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Pseudoclostridium thermosuccinogenes is a thermophilic bacterium capable of producing succinate from lignocellulosic-derived sugars and has the potential to be exploited as a platform organism. However, exploitation of P. thermosuccinogenes has been limited partly due to the genetic inaccessibility and lack of genome engineering tools. In this study, we established the genetic accessibility for P. thermosuccinogenes DSM 5809. By overcoming restriction barriers, transformation efficiencies of 102 CFU/µg plasmid DNA were achieved. To this end, the plasmid DNA was methylated in vivo when transformed into an engineered E. coli HST04 strain expressing three native methylation systems of the thermophile. This protocol was used to introduce a ThermodCas9-based CRISPRi tool targeting the gene encoding malic enzyme in P. thermosuccinogenes, demonstrating the principle of gene silencing. This resulted in 75% downregulation of its expression and had an impact on the strain’s fermentation profile. Although the details of the functioning of the restriction modification systems require further study, in vivo methylation can already be applied to improve transformation efficiency of P. thermosuccinogenes. Making use of the ThermodCas9-based CRISPRi, this is the first example demonstrating that genetic engineering in P. thermosuccinogenes is feasible and establishing the way for metabolic engineering of this bacterium.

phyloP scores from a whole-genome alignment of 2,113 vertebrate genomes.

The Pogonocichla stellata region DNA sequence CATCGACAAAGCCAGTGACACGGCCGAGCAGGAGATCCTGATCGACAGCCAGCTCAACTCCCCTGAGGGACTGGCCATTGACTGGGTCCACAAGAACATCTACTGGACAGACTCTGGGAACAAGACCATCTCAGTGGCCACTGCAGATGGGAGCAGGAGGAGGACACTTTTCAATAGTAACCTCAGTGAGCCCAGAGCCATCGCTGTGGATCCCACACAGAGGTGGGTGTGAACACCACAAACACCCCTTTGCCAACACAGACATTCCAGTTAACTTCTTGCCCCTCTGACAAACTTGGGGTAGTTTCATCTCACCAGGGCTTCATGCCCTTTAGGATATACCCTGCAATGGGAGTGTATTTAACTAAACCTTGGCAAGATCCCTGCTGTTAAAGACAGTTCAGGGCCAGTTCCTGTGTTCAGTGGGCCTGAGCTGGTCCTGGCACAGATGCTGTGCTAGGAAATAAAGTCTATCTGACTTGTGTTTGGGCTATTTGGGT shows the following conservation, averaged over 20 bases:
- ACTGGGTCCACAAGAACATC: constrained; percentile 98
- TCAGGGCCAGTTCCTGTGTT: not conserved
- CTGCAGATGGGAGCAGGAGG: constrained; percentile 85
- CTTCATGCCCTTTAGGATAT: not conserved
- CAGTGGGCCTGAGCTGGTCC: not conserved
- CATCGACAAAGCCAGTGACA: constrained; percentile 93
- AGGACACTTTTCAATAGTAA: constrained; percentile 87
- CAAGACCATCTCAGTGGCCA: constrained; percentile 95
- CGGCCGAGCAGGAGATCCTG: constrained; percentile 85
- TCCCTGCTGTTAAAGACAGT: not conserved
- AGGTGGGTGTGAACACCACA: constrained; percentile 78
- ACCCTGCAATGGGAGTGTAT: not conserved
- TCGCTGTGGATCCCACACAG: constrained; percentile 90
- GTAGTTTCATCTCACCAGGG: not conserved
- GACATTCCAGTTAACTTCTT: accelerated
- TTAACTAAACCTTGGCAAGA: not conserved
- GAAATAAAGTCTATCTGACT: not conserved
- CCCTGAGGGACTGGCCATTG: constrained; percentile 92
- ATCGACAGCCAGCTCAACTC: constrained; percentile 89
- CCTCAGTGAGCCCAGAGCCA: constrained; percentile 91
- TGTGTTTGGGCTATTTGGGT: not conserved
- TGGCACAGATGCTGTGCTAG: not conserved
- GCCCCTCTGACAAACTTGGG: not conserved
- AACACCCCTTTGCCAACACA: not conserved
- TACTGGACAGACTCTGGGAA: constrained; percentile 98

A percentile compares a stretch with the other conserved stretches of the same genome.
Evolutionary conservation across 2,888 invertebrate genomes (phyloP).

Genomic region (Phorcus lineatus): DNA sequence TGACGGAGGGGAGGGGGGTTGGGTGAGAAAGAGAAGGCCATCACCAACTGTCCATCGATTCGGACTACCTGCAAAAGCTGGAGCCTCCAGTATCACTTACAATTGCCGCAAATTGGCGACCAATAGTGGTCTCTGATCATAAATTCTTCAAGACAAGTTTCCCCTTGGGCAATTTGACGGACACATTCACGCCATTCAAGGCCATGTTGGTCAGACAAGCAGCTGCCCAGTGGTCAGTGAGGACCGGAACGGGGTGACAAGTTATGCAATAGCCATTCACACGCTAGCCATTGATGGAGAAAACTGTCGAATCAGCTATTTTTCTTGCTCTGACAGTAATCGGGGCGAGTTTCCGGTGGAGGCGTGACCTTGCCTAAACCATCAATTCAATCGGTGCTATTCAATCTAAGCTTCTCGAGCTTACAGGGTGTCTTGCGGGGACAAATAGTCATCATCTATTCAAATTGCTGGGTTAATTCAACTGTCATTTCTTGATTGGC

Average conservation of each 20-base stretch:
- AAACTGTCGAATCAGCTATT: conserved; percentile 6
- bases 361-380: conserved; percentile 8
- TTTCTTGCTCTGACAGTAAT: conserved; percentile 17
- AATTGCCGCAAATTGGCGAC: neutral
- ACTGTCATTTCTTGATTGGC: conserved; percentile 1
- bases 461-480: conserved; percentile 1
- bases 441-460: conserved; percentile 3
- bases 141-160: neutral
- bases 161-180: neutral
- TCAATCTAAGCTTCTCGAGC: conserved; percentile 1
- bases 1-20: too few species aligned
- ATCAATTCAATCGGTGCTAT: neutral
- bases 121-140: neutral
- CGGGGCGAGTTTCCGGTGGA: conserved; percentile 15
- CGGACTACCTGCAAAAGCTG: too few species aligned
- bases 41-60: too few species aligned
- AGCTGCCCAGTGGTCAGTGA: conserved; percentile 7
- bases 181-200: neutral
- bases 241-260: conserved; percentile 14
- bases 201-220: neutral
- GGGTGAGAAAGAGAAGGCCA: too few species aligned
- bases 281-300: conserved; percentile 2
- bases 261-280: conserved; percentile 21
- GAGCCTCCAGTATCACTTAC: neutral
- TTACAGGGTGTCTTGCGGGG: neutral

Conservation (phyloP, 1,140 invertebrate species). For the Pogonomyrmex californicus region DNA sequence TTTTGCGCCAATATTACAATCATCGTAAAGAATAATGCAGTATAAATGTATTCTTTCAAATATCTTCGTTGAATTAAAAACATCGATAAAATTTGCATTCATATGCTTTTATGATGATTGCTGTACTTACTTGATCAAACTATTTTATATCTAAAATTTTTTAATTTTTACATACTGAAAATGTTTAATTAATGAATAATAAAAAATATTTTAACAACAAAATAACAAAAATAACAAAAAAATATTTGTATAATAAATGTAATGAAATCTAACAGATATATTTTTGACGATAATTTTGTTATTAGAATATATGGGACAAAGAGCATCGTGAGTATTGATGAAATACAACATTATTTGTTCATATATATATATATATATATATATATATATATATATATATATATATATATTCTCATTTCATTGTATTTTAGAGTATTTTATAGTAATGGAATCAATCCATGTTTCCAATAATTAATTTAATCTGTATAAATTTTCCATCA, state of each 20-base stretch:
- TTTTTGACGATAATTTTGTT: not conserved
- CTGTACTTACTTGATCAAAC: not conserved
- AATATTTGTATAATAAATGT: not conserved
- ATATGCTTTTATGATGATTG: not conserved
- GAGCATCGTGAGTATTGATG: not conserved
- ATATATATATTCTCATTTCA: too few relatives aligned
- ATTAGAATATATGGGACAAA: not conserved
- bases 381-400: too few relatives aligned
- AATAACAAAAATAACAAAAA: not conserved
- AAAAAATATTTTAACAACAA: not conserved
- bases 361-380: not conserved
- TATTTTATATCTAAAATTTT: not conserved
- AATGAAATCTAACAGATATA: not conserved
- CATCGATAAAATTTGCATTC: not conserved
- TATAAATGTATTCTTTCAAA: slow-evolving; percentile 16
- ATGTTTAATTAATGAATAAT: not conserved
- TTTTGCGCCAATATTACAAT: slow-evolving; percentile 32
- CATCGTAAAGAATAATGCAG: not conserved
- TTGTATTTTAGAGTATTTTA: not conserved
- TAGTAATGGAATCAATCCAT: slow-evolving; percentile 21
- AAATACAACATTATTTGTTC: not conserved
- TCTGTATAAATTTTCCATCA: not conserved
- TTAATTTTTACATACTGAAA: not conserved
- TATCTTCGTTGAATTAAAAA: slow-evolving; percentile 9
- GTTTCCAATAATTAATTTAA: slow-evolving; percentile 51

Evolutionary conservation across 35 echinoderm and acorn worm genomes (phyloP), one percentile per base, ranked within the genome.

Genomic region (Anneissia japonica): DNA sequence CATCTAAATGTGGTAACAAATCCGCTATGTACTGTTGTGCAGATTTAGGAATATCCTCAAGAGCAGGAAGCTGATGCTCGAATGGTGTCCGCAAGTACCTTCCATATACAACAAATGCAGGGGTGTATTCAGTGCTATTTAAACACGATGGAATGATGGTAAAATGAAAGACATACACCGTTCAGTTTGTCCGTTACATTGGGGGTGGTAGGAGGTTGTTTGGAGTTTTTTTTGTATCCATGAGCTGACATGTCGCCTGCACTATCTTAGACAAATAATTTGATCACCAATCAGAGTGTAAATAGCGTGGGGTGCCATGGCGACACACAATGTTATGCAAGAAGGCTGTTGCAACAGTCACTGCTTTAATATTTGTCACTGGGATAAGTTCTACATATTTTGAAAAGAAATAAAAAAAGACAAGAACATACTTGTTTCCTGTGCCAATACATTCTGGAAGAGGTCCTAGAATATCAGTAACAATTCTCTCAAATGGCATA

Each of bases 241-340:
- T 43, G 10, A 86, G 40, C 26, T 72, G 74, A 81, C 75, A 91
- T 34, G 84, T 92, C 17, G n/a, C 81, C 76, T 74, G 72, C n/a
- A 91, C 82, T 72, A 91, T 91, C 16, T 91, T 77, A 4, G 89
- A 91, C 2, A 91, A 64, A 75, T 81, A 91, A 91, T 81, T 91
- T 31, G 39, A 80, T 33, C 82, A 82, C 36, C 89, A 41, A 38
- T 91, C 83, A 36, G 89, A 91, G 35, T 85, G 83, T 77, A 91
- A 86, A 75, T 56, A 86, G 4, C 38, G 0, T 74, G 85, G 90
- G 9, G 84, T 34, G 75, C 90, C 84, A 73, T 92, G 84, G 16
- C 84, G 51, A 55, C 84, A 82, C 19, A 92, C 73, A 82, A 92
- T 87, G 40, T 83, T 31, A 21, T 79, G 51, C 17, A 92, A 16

- Genetic accessibility
- In vivo methylation
- Malic enzyme
- Pseudoclostridium thermosuccinogenes
FingerprintDive into the research topics of 'Breaking the Restriction Barriers and Applying CRISPRi as a Gene Silencing Tool in Pseudoclostridium thermosuccinogenes'. Together they form a unique fingerprint.
- 1 Finished
CLOSPORE: UNDERSTANDING THE CLOSTRIDIUM SPORE, A PREREQUISTE FOR DISEASE INTERVENTIONS AND EXPLOITATION
1/01/15 → 31/12/18
Project: EU research project